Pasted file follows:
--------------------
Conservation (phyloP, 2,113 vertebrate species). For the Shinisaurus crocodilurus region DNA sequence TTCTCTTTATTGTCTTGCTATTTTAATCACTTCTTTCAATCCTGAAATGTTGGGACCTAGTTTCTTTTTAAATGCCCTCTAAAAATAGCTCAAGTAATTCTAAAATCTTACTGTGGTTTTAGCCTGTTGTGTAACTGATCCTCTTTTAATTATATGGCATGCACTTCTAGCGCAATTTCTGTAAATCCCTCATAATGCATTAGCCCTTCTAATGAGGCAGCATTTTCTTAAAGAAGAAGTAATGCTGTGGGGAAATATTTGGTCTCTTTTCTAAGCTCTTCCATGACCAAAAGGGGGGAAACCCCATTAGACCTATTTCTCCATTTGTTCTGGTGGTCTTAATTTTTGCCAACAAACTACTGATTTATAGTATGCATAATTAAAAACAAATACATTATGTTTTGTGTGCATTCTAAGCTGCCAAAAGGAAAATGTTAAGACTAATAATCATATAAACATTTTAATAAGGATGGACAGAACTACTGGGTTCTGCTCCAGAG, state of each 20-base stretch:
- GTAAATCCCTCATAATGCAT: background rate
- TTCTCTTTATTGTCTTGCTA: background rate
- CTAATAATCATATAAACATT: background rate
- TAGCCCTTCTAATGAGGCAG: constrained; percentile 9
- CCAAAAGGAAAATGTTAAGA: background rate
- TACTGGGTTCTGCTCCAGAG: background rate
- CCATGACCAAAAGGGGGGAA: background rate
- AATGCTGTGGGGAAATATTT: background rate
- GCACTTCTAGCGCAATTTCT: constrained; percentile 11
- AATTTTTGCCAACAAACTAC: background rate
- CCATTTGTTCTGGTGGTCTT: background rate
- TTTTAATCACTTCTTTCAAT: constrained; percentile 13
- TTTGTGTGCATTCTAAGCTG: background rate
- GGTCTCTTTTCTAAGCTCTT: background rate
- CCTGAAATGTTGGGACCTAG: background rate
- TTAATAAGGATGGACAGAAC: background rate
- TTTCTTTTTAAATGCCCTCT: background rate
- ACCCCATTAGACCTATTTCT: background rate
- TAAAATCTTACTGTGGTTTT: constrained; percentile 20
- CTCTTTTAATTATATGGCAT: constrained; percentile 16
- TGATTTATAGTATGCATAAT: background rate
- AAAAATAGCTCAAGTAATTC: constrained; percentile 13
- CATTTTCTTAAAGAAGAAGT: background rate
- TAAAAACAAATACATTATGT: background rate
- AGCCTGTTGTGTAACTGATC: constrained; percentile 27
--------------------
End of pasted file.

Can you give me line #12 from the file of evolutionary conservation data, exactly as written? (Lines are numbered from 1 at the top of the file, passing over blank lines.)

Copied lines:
- CCATTTGTTCTGGTGGTCTT: background rate